I don’t know how much longer I can go on like this as my condition continues to decline. There is research indicating that patients are dying 18 years younger than the general population. I am 51 years old now and I have gone 33 years without appropriate medical care. I am missing out on my own life. I am missing children that I’ll never have and I am missing the branches that will never exist in my family tree because of the politics of this disease. A member of our community who suffers from M.E. recently told Walter J. Koroshetz, M.D., Director of the National Institute of Neurological Disorders and Stroke, during a phone meeting with the NIH that “…this is murder by neglect!” She is right. I feel like I am being imprisoned and murdered. Furthermore, this disease has become such a joke to people who know nothing about it and who don’t understand it that almost no one in our society cares or has the strength of character to truly help us.
I know that you are very busy now with the challenges that the new administration brings and that many more people will need your help, but people with M.E. have been waiting for decades for help. M.E. has been considered a disease by the World Health Organization since 1969. It was published about in the 1950s and more descriptions exist prior to that. We were cast aside during the 80s, during the AIDS epidemic which eventually received huge amounts of funding and treatments while M.E. got slandered as “yuppie flu”, “psychosomatization”, “hysteria”, “malingering” and “not a real disease”. We need champions like you to get us the care, research and treatments that we require and demand like any other human being would get with a prevalent severe medical disease.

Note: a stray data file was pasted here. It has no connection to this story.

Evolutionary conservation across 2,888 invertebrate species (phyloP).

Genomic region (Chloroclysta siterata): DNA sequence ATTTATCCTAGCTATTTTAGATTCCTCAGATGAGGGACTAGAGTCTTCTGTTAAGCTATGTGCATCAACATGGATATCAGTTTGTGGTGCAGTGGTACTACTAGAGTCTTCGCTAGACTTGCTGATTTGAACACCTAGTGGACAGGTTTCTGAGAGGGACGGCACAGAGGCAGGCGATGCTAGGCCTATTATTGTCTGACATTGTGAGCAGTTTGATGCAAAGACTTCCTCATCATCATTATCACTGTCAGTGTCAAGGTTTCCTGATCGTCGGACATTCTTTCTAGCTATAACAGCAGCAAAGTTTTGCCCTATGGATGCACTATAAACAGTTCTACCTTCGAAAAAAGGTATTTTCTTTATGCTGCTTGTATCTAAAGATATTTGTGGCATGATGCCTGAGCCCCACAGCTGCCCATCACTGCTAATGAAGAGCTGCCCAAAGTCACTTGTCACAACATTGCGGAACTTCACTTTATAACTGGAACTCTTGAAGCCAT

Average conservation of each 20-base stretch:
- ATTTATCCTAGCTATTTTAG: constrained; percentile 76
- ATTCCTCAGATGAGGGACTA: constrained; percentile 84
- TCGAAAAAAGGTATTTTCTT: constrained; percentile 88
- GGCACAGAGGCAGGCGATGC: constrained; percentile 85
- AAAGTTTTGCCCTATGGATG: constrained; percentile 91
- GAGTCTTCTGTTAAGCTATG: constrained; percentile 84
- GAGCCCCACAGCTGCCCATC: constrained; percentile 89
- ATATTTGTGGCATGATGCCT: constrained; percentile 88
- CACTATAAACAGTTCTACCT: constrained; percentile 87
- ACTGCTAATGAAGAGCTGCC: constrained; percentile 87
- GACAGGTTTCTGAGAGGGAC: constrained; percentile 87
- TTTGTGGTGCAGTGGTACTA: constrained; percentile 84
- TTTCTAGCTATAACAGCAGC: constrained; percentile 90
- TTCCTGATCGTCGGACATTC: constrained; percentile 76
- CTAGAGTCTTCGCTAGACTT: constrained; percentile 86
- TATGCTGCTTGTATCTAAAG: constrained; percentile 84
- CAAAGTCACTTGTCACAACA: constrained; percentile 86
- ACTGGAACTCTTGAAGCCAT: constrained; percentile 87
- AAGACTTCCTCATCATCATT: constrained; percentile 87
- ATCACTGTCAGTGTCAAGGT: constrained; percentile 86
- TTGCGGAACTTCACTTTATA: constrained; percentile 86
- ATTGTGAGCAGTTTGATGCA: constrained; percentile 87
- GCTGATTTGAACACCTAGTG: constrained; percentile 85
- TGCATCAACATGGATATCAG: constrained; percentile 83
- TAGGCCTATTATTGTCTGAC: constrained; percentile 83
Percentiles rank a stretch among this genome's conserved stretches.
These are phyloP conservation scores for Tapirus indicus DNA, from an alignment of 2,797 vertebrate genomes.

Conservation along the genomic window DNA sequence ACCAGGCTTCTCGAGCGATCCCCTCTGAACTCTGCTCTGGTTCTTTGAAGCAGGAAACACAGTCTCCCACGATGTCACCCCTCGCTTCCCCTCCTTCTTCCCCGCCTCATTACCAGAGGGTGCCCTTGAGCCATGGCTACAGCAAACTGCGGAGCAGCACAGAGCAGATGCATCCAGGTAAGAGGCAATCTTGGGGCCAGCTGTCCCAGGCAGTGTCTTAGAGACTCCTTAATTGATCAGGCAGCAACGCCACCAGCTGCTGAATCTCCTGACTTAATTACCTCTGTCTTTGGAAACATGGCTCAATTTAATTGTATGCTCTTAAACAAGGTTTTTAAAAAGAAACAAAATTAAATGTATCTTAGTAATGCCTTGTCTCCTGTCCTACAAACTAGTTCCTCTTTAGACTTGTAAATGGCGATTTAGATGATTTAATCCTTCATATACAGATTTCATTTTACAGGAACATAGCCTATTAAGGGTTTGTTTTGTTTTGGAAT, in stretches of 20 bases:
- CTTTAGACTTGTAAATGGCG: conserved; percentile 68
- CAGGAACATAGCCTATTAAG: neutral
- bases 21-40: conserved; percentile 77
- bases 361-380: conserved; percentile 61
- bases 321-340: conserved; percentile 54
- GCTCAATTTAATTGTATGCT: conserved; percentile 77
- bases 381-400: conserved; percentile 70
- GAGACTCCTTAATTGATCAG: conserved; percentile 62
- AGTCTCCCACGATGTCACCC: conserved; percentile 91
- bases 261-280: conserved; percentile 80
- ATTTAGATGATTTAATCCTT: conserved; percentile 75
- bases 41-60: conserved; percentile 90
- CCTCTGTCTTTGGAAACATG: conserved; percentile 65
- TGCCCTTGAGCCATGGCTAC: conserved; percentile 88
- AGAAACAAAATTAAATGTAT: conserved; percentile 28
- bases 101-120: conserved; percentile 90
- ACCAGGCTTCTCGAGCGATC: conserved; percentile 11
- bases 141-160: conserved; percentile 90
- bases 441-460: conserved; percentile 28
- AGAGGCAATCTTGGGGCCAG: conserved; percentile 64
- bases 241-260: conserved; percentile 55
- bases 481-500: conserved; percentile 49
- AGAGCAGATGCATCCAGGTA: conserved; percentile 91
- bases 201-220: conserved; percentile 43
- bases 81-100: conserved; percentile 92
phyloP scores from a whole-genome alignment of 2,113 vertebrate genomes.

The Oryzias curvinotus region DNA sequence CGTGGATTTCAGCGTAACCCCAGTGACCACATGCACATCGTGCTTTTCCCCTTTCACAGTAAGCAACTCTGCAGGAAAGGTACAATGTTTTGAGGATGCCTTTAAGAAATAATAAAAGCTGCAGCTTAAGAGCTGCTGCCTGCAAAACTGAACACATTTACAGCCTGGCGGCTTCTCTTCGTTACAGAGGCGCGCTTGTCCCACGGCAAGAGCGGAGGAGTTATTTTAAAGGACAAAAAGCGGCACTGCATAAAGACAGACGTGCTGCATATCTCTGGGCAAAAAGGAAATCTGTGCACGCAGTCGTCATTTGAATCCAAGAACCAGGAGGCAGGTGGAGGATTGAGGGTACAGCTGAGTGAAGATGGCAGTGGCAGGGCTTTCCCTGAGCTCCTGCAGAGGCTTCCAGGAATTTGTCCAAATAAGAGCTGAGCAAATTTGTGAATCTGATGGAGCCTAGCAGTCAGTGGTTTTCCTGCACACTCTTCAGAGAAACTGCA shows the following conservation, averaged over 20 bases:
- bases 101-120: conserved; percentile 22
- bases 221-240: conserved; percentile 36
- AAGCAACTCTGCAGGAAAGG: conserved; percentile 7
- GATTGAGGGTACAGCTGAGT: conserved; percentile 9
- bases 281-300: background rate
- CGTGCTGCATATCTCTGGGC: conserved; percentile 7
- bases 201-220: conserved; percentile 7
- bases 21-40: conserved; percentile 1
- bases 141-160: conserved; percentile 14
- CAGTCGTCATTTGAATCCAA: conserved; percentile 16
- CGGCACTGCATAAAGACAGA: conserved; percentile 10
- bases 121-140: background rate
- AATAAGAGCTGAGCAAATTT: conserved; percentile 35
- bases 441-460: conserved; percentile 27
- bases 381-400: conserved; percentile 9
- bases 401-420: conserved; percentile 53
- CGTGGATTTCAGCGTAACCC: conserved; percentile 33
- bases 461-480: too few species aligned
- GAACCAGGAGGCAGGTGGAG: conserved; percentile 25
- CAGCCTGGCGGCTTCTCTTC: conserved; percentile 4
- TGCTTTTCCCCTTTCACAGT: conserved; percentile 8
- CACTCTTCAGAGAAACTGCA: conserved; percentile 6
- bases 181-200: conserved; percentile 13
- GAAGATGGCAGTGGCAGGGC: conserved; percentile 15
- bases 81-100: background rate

Thank you very much.
Very nicely put….thank you for posting.
Thanks Rivka! Way to go! I’m in Arlington MA and I’ll call Markey today and add my story (down since 2006) too! Fingers crossed!
My message was not accepted. Should I send it by snail mail? Where to? There are 4 offices listed.
Angie, can you resubmit your comment. I didn’t see it. Thanks!
Angie, great idea to send a snailmail letter! You can send it to his Washington DC office. — rivka
There is a Town Hall, Sunday, March 19th, hosted by Congressman Jim McGovern & Senator Ed Markey.
Clark University – Atwood Hall
950 Main St.
All Are Welcome
You can RSVP to Congressman Jim McGovern at this link:
Thank you to anyone who can go.
There is a link in the email that I received that says “Send Jim your thoughts”. The link goes here http://jimmcgovern.house.gov/contact/ and I will send Jim my thoughts as soon as I’m able to pull some together!
Laurie: Thank you for sending this info!
Thank you for the efforts you have made, Rivka and Laurie P.
Wonderful, potentially/hopefully, game-changing presentation you made, Rivka.
Very fine letter, Laurie P.
I will write to the Senator immediately.